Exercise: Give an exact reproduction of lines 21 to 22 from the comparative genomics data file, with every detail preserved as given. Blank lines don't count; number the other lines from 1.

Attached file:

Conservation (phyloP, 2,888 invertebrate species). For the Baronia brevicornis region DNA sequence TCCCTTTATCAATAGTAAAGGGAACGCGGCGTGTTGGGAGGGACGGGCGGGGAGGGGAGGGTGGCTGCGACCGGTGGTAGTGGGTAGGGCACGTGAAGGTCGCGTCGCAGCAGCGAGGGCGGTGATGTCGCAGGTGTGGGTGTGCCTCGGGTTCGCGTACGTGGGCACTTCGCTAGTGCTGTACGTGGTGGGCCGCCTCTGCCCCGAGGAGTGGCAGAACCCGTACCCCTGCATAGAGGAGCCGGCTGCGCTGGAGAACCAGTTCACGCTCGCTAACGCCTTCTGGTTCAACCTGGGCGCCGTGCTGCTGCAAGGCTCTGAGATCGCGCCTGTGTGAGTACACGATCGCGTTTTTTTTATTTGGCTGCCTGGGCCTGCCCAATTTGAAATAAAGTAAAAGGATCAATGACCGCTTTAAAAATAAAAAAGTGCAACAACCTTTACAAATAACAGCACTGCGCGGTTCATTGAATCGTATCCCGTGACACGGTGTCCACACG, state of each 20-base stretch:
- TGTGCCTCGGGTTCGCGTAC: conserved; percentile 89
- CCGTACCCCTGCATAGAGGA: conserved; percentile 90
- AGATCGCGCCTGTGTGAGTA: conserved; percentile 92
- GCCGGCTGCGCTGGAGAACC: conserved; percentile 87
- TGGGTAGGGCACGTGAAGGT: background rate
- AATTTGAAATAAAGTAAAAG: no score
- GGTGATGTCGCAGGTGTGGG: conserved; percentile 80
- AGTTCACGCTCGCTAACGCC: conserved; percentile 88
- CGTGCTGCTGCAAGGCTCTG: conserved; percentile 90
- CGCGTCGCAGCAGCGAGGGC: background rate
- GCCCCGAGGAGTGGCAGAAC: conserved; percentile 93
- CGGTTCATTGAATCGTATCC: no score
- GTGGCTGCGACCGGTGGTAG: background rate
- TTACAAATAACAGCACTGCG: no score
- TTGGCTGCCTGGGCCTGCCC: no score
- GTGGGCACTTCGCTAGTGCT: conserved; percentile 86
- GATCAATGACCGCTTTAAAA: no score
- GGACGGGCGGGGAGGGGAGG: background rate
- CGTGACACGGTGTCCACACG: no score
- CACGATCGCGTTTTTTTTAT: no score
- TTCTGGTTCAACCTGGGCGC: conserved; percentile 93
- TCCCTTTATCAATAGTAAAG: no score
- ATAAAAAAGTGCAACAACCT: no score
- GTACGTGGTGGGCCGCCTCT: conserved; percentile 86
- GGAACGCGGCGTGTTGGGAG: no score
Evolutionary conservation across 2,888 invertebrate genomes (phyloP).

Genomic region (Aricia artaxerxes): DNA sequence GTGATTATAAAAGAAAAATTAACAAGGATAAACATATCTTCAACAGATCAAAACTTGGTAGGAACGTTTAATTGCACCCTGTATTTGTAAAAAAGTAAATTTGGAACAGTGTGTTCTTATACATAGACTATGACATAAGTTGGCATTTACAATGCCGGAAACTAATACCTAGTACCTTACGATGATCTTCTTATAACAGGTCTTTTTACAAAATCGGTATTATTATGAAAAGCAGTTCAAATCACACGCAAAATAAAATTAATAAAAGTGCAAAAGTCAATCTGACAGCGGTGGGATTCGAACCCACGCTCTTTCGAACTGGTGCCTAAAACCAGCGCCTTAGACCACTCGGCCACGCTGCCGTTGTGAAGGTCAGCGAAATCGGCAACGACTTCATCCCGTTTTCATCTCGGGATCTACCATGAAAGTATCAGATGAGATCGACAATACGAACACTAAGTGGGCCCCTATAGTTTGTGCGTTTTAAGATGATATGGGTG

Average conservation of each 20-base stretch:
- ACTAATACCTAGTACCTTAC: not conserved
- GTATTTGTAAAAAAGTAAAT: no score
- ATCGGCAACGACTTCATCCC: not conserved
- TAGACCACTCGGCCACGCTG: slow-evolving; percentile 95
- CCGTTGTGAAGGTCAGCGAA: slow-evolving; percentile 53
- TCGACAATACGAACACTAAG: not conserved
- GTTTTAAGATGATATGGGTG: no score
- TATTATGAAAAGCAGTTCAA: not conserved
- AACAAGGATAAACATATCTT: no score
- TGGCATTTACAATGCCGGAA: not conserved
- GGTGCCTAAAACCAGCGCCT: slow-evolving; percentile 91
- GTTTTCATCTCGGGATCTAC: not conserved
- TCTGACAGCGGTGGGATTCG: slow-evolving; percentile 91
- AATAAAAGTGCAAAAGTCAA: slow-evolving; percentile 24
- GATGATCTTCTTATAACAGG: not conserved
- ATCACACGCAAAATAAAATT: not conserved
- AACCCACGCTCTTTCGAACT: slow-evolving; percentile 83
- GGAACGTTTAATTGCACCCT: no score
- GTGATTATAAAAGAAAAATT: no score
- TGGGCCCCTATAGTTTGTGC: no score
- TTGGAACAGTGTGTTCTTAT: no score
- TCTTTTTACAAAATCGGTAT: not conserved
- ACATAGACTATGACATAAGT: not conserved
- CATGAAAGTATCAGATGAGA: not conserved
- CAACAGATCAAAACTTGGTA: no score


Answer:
- CACGATCGCGTTTTTTTTAT: no score
- TTCTGGTTCAACCTGGGCGC: conserved; percentile 93